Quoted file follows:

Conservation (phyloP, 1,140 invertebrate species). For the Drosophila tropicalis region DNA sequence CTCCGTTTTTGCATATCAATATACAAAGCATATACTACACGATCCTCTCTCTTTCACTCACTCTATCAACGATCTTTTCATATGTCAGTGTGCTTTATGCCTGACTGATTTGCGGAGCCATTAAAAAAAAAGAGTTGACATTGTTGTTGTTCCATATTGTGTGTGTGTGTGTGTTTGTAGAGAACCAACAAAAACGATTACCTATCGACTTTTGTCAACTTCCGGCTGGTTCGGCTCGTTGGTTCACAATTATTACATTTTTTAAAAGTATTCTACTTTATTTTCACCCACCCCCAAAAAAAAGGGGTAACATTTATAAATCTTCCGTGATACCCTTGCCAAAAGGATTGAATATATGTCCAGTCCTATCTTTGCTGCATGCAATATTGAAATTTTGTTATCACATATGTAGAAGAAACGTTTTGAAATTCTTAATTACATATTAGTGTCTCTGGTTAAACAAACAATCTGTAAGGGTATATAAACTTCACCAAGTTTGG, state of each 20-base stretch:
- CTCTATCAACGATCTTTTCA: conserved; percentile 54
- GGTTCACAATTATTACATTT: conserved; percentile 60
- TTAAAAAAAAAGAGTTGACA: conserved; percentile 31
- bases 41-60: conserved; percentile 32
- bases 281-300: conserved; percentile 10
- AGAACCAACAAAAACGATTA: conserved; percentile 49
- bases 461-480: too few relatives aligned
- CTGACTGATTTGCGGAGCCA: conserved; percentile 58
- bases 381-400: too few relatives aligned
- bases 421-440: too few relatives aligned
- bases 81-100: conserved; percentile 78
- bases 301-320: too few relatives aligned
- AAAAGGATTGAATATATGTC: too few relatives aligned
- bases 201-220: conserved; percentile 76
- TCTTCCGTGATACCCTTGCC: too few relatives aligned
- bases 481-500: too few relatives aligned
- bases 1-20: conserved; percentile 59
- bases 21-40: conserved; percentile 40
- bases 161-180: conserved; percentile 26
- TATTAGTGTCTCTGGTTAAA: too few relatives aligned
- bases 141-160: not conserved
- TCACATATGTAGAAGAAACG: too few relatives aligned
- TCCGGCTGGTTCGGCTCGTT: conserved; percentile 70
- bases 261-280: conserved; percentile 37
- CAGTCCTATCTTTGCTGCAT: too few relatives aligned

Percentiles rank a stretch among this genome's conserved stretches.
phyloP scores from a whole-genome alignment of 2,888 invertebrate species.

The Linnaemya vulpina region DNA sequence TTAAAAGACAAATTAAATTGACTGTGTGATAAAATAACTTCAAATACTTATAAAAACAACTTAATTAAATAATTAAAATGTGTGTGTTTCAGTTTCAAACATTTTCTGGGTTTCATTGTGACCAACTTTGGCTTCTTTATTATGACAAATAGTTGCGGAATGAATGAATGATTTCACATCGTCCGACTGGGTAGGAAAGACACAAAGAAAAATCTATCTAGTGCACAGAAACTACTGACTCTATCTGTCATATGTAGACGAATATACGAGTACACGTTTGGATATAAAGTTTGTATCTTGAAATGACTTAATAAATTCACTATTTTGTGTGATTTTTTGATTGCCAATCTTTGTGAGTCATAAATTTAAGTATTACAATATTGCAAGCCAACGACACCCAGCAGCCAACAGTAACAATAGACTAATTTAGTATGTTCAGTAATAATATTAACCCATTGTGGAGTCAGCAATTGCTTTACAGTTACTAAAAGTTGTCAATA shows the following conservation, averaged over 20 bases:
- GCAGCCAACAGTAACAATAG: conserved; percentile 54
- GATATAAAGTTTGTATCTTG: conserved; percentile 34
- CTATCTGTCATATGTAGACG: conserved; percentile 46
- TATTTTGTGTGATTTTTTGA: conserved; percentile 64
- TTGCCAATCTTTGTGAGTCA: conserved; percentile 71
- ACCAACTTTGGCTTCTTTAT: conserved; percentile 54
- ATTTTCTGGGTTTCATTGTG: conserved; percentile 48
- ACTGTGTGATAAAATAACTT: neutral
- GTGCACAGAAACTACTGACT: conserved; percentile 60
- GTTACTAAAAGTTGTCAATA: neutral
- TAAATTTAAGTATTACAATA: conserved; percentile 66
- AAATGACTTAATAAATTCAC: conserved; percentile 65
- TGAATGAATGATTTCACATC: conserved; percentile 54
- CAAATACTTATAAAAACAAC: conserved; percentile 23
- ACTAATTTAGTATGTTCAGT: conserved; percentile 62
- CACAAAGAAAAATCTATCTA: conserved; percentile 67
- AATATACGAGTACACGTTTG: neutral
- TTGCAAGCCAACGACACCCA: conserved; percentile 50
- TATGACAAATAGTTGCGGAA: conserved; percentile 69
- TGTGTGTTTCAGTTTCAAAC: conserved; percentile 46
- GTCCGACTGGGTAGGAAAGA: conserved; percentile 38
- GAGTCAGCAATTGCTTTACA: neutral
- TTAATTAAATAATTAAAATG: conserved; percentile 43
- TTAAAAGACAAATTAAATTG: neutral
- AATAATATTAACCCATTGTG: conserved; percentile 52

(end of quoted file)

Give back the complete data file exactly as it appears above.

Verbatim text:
Conservation (phyloP, 1,140 invertebrate species). For the Drosophila tropicalis region DNA sequence CTCCGTTTTTGCATATCAATATACAAAGCATATACTACACGATCCTCTCTCTTTCACTCACTCTATCAACGATCTTTTCATATGTCAGTGTGCTTTATGCCTGACTGATTTGCGGAGCCATTAAAAAAAAAGAGTTGACATTGTTGTTGTTCCATATTGTGTGTGTGTGTGTGTTTGTAGAGAACCAACAAAAACGATTACCTATCGACTTTTGTCAACTTCCGGCTGGTTCGGCTCGTTGGTTCACAATTATTACATTTTTTAAAAGTATTCTACTTTATTTTCACCCACCCCCAAAAAAAAGGGGTAACATTTATAAATCTTCCGTGATACCCTTGCCAAAAGGATTGAATATATGTCCAGTCCTATCTTTGCTGCATGCAATATTGAAATTTTGTTATCACATATGTAGAAGAAACGTTTTGAAATTCTTAATTACATATTAGTGTCTCTGGTTAAACAAACAATCTGTAAGGGTATATAAACTTCACCAAGTTTGG, state of each 20-base stretch:
- CTCTATCAACGATCTTTTCA: conserved; percentile 54
- GGTTCACAATTATTACATTT: conserved; percentile 60
- TTAAAAAAAAAGAGTTGACA: conserved; percentile 31
- bases 41-60: conserved; percentile 32
- bases 281-300: conserved; percentile 10
- AGAACCAACAAAAACGATTA: conserved; percentile 49
- bases 461-480: too few relatives aligned
- CTGACTGATTTGCGGAGCCA: conserved; percentile 58
- bases 381-400: too few relatives aligned
- bases 421-440: too few relatives aligned
- bases 81-100: conserved; percentile 78
- bases 301-320: too few relatives aligned
- AAAAGGATTGAATATATGTC: too few relatives aligned
- bases 201-220: conserved; percentile 76
- TCTTCCGTGATACCCTTGCC: too few relatives aligned
- bases 481-500: too few relatives aligned
- bases 1-20: conserved; percentile 59
- bases 21-40: conserved; percentile 40
- bases 161-180: conserved; percentile 26
- TATTAGTGTCTCTGGTTAAA: too few relatives aligned
- bases 141-160: not conserved
- TCACATATGTAGAAGAAACG: too few relatives aligned
- TCCGGCTGGTTCGGCTCGTT: conserved; percentile 70
- bases 261-280: conserved; percentile 37
- CAGTCCTATCTTTGCTGCAT: too few relatives aligned

Percentiles rank a stretch among this genome's conserved stretches.
phyloP scores from a whole-genome alignment of 2,888 invertebrate species.

The Linnaemya vulpina region DNA sequence TTAAAAGACAAATTAAATTGACTGTGTGATAAAATAACTTCAAATACTTATAAAAACAACTTAATTAAATAATTAAAATGTGTGTGTTTCAGTTTCAAACATTTTCTGGGTTTCATTGTGACCAACTTTGGCTTCTTTATTATGACAAATAGTTGCGGAATGAATGAATGATTTCACATCGTCCGACTGGGTAGGAAAGACACAAAGAAAAATCTATCTAGTGCACAGAAACTACTGACTCTATCTGTCATATGTAGACGAATATACGAGTACACGTTTGGATATAAAGTTTGTATCTTGAAATGACTTAATAAATTCACTATTTTGTGTGATTTTTTGATTGCCAATCTTTGTGAGTCATAAATTTAAGTATTACAATATTGCAAGCCAACGACACCCAGCAGCCAACAGTAACAATAGACTAATTTAGTATGTTCAGTAATAATATTAACCCATTGTGGAGTCAGCAATTGCTTTACAGTTACTAAAAGTTGTCAATA shows the following conservation, averaged over 20 bases:
- GCAGCCAACAGTAACAATAG: conserved; percentile 54
- GATATAAAGTTTGTATCTTG: conserved; percentile 34
- CTATCTGTCATATGTAGACG: conserved; percentile 46
- TATTTTGTGTGATTTTTTGA: conserved; percentile 64
- TTGCCAATCTTTGTGAGTCA: conserved; percentile 71
- ACCAACTTTGGCTTCTTTAT: conserved; percentile 54
- ATTTTCTGGGTTTCATTGTG: conserved; percentile 48
- ACTGTGTGATAAAATAACTT: neutral
- GTGCACAGAAACTACTGACT: conserved; percentile 60
- GTTACTAAAAGTTGTCAATA: neutral
- TAAATTTAAGTATTACAATA: conserved; percentile 66
- AAATGACTTAATAAATTCAC: conserved; percentile 65
- TGAATGAATGATTTCACATC: conserved; percentile 54
- CAAATACTTATAAAAACAAC: conserved; percentile 23
- ACTAATTTAGTATGTTCAGT: conserved; percentile 62
- CACAAAGAAAAATCTATCTA: conserved; percentile 67
- AATATACGAGTACACGTTTG: neutral
- TTGCAAGCCAACGACACCCA: conserved; percentile 50
- TATGACAAATAGTTGCGGAA: conserved; percentile 69
- TGTGTGTTTCAGTTTCAAAC: conserved; percentile 46
- GTCCGACTGGGTAGGAAAGA: conserved; percentile 38
- GAGTCAGCAATTGCTTTACA: neutral
- TTAATTAAATAATTAAAATG: conserved; percentile 43
- TTAAAAGACAAATTAAATTG: neutral
- AATAATATTAACCCATTGTG: conserved; percentile 52